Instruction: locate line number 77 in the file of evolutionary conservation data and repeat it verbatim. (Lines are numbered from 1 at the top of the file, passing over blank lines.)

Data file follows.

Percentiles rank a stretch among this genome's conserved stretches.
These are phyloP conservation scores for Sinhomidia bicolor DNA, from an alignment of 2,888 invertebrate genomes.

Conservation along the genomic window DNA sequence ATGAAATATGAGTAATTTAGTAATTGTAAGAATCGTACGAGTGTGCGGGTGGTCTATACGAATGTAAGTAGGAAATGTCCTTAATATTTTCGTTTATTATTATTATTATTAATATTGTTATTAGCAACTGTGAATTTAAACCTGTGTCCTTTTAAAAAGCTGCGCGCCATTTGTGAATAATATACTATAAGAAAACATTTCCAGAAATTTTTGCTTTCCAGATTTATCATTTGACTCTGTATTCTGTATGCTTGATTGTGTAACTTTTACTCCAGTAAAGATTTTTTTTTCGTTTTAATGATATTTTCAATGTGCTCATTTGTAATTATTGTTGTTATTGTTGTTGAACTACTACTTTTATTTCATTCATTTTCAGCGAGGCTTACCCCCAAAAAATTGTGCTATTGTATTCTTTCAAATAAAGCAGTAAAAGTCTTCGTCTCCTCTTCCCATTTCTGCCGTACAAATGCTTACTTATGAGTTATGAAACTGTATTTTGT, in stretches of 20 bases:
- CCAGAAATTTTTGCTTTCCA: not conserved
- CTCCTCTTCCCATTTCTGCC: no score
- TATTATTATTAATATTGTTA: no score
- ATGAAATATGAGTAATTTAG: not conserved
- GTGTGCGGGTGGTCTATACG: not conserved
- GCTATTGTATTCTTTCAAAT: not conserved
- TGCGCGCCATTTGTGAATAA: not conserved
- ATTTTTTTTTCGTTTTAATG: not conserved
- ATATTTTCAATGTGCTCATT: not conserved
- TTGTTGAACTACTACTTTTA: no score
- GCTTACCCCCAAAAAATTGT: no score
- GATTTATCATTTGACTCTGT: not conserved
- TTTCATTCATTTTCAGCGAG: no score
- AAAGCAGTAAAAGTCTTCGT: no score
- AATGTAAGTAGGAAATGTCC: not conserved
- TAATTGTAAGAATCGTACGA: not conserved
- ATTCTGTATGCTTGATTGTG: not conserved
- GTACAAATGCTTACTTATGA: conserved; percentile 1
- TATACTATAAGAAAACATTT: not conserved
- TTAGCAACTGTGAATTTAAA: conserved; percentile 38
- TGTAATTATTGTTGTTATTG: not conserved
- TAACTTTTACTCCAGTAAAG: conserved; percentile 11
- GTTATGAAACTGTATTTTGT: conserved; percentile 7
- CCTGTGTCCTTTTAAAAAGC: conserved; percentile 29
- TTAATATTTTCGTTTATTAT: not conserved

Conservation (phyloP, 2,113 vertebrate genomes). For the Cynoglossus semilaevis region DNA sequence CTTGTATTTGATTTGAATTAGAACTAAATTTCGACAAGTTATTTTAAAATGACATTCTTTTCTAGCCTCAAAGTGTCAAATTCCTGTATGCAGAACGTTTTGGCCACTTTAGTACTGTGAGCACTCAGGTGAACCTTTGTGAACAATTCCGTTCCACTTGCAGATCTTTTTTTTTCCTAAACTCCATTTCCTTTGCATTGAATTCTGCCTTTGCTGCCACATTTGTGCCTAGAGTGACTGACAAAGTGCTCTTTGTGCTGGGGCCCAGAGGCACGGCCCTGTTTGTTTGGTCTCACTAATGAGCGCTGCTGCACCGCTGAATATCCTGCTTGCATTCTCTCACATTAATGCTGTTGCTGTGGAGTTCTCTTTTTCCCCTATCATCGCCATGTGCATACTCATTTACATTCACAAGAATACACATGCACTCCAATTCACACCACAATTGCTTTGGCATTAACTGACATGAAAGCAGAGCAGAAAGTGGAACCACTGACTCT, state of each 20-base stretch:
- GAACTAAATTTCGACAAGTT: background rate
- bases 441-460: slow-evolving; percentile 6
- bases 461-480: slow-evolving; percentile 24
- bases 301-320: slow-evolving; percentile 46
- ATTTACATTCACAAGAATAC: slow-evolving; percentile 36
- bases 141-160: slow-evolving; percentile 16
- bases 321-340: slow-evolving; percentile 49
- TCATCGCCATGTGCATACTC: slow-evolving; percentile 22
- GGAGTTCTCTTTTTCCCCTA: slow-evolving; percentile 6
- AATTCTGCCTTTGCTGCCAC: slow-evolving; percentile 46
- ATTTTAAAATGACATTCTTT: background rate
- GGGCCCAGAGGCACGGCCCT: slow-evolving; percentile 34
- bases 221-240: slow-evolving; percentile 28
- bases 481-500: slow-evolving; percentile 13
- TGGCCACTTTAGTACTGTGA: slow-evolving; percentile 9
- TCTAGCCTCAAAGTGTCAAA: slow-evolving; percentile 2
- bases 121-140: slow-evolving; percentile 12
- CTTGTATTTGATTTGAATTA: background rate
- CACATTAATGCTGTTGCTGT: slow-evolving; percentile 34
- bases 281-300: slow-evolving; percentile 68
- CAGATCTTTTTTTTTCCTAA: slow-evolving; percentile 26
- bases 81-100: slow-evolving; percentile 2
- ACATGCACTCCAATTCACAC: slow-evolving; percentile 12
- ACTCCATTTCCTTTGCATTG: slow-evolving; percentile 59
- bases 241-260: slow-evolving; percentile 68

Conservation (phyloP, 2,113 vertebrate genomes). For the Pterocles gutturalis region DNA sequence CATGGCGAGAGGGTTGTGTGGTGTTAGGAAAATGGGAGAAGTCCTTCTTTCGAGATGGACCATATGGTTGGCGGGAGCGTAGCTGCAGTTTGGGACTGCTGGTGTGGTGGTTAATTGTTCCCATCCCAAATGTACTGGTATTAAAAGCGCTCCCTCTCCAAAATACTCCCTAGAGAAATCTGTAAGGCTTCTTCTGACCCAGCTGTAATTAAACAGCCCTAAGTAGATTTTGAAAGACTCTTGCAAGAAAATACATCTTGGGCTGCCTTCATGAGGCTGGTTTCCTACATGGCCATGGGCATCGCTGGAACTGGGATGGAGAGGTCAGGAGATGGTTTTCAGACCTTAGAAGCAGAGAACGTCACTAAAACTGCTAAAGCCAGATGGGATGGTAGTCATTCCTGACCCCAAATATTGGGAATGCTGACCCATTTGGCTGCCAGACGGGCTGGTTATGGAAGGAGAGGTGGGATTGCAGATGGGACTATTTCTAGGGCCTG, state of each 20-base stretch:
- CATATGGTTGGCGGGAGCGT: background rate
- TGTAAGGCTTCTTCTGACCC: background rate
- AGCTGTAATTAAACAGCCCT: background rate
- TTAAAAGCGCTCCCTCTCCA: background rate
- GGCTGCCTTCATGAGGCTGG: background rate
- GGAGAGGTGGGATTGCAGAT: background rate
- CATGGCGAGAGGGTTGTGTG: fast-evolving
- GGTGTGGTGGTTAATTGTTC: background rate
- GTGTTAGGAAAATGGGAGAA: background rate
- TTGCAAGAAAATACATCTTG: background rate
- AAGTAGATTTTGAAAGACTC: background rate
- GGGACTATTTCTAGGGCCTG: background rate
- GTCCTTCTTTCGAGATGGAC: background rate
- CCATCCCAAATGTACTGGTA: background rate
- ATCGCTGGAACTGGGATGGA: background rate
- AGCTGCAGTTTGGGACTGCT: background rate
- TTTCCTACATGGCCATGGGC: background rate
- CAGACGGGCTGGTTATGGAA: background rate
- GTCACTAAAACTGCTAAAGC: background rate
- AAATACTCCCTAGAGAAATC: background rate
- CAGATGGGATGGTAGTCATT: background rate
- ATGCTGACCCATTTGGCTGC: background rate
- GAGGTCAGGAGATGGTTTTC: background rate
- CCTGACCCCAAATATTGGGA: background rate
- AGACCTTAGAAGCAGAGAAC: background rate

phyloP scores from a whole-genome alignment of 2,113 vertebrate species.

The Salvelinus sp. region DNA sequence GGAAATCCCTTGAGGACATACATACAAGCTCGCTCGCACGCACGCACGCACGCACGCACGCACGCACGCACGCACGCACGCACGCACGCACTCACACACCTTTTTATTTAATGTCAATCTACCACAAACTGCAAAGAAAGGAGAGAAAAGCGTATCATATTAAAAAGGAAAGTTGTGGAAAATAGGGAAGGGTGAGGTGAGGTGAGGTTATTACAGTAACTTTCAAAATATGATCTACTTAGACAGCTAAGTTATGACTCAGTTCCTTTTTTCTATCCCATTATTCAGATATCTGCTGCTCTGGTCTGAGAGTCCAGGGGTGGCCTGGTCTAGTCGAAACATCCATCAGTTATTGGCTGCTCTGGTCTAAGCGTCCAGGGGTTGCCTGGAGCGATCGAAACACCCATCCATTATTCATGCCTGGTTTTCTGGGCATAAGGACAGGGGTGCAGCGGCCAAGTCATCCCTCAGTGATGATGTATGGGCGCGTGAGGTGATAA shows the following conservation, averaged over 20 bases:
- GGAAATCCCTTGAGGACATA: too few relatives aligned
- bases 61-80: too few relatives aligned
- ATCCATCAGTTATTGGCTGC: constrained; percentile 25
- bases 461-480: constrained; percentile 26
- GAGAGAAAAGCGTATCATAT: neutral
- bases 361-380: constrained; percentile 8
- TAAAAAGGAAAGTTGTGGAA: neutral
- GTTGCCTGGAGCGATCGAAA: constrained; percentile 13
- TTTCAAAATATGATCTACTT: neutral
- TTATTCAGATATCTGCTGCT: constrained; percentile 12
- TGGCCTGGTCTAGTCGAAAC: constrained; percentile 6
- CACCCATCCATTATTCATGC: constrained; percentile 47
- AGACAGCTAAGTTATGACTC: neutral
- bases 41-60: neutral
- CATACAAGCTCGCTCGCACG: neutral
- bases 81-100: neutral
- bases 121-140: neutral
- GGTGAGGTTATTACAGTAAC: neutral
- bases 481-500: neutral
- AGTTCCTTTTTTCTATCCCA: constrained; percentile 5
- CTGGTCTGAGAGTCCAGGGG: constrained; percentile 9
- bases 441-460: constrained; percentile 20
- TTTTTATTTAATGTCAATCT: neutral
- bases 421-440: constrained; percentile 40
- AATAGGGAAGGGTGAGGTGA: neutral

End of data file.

- ATGCTGACCCATTTGGCTGC: background rate